We also built dotCloud to allow developers to build ambitious new applications on a very short deadline, which makes it a perfect tool for startups. A lot of web startups are built entirely on dotCloud and that’s also something we’re really proud of.
Beyond the product itself, we’re big believers in sharing knowledge and information as much as we possibly can. Because of our scale and the types of engineering problems we face, we often have to invent new designs and write new code to implement them. So we spend a lot of time, as engineers, sharing information and exchanging ideas with the rest of the community. We do that in meetups, at conferences, by giving talks or just getting drinks with fellow engineers.
And of course we open-source a lot of stuff. In the last couple months alone we’ve open-sourced our distributed websocket proxy, our distributed communication layer based on ZeroMQ, and a framework for real-time communication between the browser and your cloud backend (http://github.com/dotcloud/stack.io).
Developers are a very demanding crowd. They have a very low tolerance for BS and their prefered way to discover a tool is by trying it out and making an opinion for themselves. They are also always looking to learn new techniques and find ways to be more productive – more than in any other profession, I think, because technology moves so fast and as a professional you’re always a year away from being considered out-of-date.
So we thought: OK, developers like to make an opinion for themselves and they like to learn new things. So that’s how we reach out to developers: we make it really easy to try it out and evaluate it, and we spend a lot of time helping them becoming better developers using the cloud.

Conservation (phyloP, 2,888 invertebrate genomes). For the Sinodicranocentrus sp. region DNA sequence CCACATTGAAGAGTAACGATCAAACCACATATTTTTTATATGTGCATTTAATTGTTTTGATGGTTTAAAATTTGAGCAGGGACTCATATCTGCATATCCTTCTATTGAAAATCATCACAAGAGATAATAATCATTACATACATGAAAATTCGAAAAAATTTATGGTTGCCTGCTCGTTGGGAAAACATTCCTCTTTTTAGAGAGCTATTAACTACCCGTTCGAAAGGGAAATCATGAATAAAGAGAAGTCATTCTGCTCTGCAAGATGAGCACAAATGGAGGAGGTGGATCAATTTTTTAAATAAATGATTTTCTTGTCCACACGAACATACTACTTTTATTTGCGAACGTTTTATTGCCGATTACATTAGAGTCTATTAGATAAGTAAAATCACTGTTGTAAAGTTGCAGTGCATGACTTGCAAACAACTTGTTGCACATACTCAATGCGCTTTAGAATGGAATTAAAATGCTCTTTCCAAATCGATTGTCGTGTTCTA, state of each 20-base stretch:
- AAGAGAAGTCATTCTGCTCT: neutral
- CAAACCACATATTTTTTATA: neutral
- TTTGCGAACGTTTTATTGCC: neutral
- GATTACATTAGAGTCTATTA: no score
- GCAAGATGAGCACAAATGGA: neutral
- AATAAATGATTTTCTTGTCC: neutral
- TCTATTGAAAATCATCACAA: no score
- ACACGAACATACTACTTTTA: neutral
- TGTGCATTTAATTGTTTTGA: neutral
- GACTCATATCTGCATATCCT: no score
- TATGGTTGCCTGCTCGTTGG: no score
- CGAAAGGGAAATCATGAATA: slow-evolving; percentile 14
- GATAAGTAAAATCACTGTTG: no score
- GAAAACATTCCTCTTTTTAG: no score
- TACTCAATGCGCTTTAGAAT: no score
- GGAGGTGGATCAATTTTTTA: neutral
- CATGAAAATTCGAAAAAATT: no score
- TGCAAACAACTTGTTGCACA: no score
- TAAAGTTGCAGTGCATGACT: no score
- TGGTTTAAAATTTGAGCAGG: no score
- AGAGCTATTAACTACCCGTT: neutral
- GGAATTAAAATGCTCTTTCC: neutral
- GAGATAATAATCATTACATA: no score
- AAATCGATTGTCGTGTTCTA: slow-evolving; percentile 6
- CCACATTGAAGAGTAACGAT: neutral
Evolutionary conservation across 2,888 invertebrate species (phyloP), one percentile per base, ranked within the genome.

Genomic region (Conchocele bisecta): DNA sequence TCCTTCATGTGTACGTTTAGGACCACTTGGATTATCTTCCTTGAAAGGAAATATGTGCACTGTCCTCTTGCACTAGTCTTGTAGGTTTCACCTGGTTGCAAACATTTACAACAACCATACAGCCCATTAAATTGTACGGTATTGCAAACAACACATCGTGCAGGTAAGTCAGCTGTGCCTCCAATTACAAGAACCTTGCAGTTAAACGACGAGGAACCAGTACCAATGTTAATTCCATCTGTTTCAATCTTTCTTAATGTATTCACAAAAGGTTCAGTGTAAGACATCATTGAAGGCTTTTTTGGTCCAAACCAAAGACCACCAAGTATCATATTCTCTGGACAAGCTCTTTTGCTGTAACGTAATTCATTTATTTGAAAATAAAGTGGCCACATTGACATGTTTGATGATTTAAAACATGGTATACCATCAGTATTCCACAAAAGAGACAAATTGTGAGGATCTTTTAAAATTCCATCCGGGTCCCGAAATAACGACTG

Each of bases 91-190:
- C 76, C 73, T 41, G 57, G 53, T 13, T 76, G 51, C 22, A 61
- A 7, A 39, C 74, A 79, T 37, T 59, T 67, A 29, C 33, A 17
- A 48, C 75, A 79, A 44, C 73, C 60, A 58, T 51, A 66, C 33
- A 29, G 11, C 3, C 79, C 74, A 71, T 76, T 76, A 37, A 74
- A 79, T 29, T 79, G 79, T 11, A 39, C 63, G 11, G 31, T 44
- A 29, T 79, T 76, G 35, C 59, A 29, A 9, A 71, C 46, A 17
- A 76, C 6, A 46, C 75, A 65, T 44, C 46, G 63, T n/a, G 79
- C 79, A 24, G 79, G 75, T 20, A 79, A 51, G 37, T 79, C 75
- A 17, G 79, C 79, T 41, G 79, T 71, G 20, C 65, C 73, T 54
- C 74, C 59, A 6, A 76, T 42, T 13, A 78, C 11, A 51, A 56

In general our philosophy is that converting a developer to using platform-as-a-service is a net win for dotCloud, regardless of whether that developer ends up becoming a dotCloud customer. It’s us versus the old way.
This has a real impact on how we approach marketing: we measure success by how many developers around the world become successful using dotCloud each day – not by the size of our billboards, the coolness of our parties or whether the Silicon Valley bubble thinks we’re the next big thing.
Why are you excited to be a sponsor at Startup Weekend?
Startup weekend is all about people building real stuff, looking to change the World with software. On a personal level that’s just who we are – anybody planning to make the World a better place with software is automatically on our side and we want them to succeed.
As a company creating developer tools, we have a specific notion of how developers should be exposed to dotCloud. Namely, we want them to try building something with it and form their own opinion – and we want to help them be successful in the process. With Startup Weekend we can do both: all participants get to try dotCloud for free, and our team will be right there to offer support and give tips on using cloud services.
Lastly, dotCloud is perfect for rapid development. When you have 54 hours to build something, it’s insane to waste more than 15 minutes setting up servers, provisioning your stack and getting your web app online.
What inspires you most about the startup ecosystem and entrepreneurship?
I think this is a huge trend and it’s very exciting to me personally. You can basically disrupt any facet of human industry, armed with a laptop and an internet connection. Energy, transportation, entertainment, finance, education, you name it.
To learn more about dotCloud, follow Solomon and dotCloud on Twitter